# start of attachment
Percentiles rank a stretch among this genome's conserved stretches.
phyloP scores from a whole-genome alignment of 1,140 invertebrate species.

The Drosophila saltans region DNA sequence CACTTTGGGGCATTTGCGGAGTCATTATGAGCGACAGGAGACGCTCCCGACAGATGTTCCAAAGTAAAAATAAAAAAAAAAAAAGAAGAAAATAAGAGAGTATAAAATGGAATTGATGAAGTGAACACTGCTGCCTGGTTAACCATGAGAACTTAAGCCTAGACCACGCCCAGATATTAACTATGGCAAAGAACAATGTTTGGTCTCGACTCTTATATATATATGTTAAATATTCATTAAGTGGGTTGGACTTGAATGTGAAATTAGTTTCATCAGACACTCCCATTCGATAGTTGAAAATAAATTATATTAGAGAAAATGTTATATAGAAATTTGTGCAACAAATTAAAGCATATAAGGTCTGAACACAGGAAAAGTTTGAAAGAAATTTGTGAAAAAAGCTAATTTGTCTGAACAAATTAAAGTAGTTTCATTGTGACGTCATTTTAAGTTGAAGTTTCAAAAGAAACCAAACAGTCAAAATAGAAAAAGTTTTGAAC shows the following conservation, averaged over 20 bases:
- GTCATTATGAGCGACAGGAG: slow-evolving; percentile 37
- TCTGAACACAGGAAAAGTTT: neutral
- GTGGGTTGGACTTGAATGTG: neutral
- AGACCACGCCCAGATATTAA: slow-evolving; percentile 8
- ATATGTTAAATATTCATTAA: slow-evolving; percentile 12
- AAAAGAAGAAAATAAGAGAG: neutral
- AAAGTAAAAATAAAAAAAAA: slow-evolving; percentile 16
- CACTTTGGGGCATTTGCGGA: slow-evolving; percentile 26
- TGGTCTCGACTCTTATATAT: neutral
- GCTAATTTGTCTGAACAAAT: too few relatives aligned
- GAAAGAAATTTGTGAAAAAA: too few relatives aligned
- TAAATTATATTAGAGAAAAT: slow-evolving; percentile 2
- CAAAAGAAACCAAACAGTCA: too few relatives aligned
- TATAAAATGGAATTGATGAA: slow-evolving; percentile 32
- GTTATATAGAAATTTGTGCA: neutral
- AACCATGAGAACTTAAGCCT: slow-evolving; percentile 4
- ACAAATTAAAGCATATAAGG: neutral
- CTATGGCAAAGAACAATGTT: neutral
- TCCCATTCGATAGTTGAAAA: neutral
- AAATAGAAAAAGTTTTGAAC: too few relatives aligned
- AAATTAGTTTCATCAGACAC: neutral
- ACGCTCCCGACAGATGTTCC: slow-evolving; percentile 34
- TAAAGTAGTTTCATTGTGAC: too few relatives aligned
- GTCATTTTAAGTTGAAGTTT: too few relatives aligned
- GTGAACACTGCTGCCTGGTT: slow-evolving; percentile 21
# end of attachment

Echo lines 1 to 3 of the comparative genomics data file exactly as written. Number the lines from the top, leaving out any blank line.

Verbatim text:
Percentiles rank a stretch among this genome's conserved stretches.
phyloP scores from a whole-genome alignment of 1,140 invertebrate species.

The Drosophila saltans region DNA sequence CACTTTGGGGCATTTGCGGAGTCATTATGAGCGACAGGAGACGCTCCCGACAGATGTTCCAAAGTAAAAATAAAAAAAAAAAAAGAAGAAAATAAGAGAGTATAAAATGGAATTGATGAAGTGAACACTGCTGCCTGGTTAACCATGAGAACTTAAGCCTAGACCACGCCCAGATATTAACTATGGCAAAGAACAATGTTTGGTCTCGACTCTTATATATATATGTTAAATATTCATTAAGTGGGTTGGACTTGAATGTGAAATTAGTTTCATCAGACACTCCCATTCGATAGTTGAAAATAAATTATATTAGAGAAAATGTTATATAGAAATTTGTGCAACAAATTAAAGCATATAAGGTCTGAACACAGGAAAAGTTTGAAAGAAATTTGTGAAAAAAGCTAATTTGTCTGAACAAATTAAAGTAGTTTCATTGTGACGTCATTTTAAGTTGAAGTTTCAAAAGAAACCAAACAGTCAAAATAGAAAAAGTTTTGAAC shows the following conservation, averaged over 20 bases: